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Attention deficit

Culture | Hollywood shows its wartime insecurities during a low-rated Academy Awards event

Issue: "Army of compassion," April 5, 2003

The 2003 Academy Awards were the lowest rated of any Oscar telecast since 1974, the year such data first became available. So, for those who tuned out in favor of war coverage, or simply turned off expecting the ceremony to degenerate into an anti-America rally, here's a rundown of the evening's events:

Politics The biggest question of the evening was not who would win the major awards, but which presenters or winners would use their platform to speak out against Operation Iraqi Freedom. As it turned out, the evening was a mixed bag. Host Steve Martin was both funny and respectful, mostly avoiding the topic and closing the evening with: "To our young men and women overseas, we hope you enjoyed the show. It's for you." Several others simply made generic appeals for peace.

The most simultaneously obnoxious and heartening event of the evening came when Michael Moore accepted his Oscar for Best Documentary Feature. He pulled the rest of his category's nominees onstage with him and immediately launched into a tirade against President Bush:

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"They're here in solidarity with me because we like nonfiction. We like nonfiction and we live in fictitious times. We live in a time where we have fictitious election results that elect a fictitious president. We live in a time where we have a man sending us to war for fictitious reasons, whether it's the fictition of duct tape, or the fictition of orange alerts. We are against this war, Mr. Bush! Shame on you, Mr. Bush! Shame on you! And any time you've got the pope and Dixie Chicks against you, your time is up!"

On the way backstage, Mr. Moore repeated the last line to reporters, afraid that it may have been drowned out by the chorus of boos that began midway through his rant. Once backstage, Mr. Moore tried to downplay the boos: "Hollywood voted for this award and stood up when it was announced. Don't report that there was a split decision in the hall because five loud people booed."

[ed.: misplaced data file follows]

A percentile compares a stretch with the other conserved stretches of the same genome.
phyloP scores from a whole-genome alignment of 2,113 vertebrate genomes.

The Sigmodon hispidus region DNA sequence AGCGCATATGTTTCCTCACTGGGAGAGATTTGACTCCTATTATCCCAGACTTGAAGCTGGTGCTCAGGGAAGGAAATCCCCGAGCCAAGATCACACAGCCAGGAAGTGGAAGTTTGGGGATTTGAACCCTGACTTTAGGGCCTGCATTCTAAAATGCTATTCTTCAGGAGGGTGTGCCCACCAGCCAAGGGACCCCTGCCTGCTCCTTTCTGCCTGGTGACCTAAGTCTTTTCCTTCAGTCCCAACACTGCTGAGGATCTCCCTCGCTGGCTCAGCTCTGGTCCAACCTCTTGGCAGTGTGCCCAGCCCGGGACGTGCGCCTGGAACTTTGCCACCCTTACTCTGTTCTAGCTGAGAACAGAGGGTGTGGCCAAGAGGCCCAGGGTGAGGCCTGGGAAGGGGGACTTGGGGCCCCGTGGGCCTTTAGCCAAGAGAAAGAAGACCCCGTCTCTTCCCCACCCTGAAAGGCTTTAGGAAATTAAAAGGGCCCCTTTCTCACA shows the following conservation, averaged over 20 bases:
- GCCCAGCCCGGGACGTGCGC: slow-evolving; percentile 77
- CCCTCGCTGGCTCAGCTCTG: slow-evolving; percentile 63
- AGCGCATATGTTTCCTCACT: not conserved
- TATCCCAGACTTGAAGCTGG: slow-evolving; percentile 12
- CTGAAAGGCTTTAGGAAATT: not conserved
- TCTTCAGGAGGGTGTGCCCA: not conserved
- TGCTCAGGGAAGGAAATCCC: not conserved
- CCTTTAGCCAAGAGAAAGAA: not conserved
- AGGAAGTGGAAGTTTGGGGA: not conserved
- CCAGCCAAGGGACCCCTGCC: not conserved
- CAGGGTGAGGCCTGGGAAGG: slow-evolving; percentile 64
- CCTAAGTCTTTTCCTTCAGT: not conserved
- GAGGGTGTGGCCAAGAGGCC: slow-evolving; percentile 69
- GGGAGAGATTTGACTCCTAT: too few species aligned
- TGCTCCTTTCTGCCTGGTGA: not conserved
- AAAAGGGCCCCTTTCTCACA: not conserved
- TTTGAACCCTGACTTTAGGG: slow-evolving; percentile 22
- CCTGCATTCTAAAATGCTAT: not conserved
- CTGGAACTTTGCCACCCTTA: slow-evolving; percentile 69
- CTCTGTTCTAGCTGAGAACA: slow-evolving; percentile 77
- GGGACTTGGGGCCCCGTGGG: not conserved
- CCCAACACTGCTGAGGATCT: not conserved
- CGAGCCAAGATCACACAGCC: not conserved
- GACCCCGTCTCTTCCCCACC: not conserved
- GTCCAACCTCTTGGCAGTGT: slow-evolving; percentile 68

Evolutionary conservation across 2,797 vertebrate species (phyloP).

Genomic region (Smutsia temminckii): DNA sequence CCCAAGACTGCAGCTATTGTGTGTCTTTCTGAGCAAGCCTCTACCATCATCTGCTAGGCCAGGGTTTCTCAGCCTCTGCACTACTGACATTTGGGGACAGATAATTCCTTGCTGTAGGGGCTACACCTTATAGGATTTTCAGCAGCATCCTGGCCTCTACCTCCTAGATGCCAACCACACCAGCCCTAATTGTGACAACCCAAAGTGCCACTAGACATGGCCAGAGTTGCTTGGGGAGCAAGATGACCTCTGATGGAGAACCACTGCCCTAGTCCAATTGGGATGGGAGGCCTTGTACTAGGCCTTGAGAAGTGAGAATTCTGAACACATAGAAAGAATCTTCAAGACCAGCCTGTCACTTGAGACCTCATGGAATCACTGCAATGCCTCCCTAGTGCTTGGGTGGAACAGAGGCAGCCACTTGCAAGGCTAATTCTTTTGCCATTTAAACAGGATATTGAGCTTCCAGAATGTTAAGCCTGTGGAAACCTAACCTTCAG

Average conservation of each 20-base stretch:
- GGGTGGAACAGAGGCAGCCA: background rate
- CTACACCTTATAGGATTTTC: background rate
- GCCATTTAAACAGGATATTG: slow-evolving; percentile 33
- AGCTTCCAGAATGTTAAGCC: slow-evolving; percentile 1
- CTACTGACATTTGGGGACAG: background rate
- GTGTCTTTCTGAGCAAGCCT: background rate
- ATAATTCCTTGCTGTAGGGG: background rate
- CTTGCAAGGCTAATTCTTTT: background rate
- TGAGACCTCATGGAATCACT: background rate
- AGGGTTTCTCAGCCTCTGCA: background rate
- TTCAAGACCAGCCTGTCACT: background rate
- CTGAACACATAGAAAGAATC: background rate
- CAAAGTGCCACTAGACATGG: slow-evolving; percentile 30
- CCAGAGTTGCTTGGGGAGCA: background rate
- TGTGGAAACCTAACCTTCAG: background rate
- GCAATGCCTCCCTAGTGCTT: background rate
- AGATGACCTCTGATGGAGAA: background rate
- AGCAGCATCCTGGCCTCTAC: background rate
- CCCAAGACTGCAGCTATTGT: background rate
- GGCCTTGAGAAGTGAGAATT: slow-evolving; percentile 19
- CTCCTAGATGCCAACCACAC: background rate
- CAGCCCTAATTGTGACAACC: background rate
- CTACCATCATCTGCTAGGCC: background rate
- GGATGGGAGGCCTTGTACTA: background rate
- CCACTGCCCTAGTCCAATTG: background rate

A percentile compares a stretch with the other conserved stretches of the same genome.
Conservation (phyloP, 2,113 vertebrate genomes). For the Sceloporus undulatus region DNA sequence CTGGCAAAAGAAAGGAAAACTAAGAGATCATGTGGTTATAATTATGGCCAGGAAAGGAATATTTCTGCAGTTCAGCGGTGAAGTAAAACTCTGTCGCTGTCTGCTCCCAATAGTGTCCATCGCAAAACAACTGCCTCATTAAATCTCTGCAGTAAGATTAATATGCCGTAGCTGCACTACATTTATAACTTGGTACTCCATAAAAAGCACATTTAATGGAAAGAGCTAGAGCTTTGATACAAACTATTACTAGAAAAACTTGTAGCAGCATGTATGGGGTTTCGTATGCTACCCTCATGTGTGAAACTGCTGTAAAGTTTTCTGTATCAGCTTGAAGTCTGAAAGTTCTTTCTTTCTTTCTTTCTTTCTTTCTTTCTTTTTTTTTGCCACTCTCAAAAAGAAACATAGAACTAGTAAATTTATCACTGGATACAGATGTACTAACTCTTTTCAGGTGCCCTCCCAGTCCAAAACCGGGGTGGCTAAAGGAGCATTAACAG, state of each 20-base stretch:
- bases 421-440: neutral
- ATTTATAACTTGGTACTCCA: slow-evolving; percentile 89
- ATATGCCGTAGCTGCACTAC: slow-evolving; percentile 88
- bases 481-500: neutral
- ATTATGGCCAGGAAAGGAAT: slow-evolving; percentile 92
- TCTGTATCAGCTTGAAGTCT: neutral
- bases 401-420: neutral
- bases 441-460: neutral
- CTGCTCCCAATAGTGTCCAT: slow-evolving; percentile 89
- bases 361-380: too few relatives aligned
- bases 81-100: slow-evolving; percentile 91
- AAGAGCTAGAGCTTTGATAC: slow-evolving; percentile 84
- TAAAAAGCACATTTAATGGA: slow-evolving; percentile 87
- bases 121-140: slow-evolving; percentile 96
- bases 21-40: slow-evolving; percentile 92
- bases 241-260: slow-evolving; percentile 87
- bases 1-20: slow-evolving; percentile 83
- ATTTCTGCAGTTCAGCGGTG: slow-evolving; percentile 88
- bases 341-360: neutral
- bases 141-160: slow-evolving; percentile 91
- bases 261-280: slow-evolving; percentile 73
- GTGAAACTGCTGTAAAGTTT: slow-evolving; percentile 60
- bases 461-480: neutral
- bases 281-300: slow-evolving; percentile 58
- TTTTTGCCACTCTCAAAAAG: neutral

During Mr. Moore's speech, the camera panned the floor-level audience (the stars), and saw most of them sitting unmoved, neither clapping nor booing. Some looked vaguely amused, others apprehensive. A day later, probably after reviewing the tape and seeing that clearly more than five people booed him, Mr. Moore tried to backpedal: "The people that seemed to disagree with it all seemed to be in one section -up in the balcony."

This last quote exposes Mr. Moore's true mindset. For all his working-class bravado, what he really cares about is the approval of the liberal elite sitting at the floor level, not the rabble in the balcony. But, probably to Mr. Moore's dismay, on Oscar night it wasn't even clear that he had the elite.

Relevance in a time of war The secondary theme of the evening was relevance. For all of its pomp and circumstance, Hollywood is an incredibly insecure place. And, just as it did after 9/11, the industry seemed to need to redefine its reason for being. Best Actress Oscar winner Nicole Kidman, for example, gave a gracious but rambling acceptance speech that exposed her misgivings about even attending the event, but finally concluded that attendance was important because "art is important."

Hollywood players seem to have a hard time justifying their own excesses when the rest of the population is not living vicariously through them. When the country's attention is turned, en masse, to something else, the Hollywood lifestyle seems petty, immature, and immaterial. It's not so much their "art" that needs justification-it's the industry's culture itself.

Winners and losers Finally, what about the awards themselves? More than most years, the Oscar race seemed to be directly connected to the expensive publicity campaigns of a few studios. If you're not in Hollywood, it's easy to think this isn't true. But take a look at the full-page, full-color ads for Chicago that appeared six or seven times per issue in the industry magazine Weekly Variety over the past few weeks, and you'll begin to suspect otherwise.

On the other hand, Chicago was as deserving as any of the Best PictureÐnominated films, aside from The Lord of the Rings: The Two Towers, which "towers" above the rest. The creativity behind Chicago gave audiences a visceral thrill, despite the musical's mostly unpleasant story, and it's easy to see why it generated so much momentum going into the awards.

Despite the varied technical achievements of heavily nominated films such as The Hours, Frida, and Adaptation, none stands out as among the films that were really worth seeing last year. That list (see box) was almost entirely ignored by the Academy.

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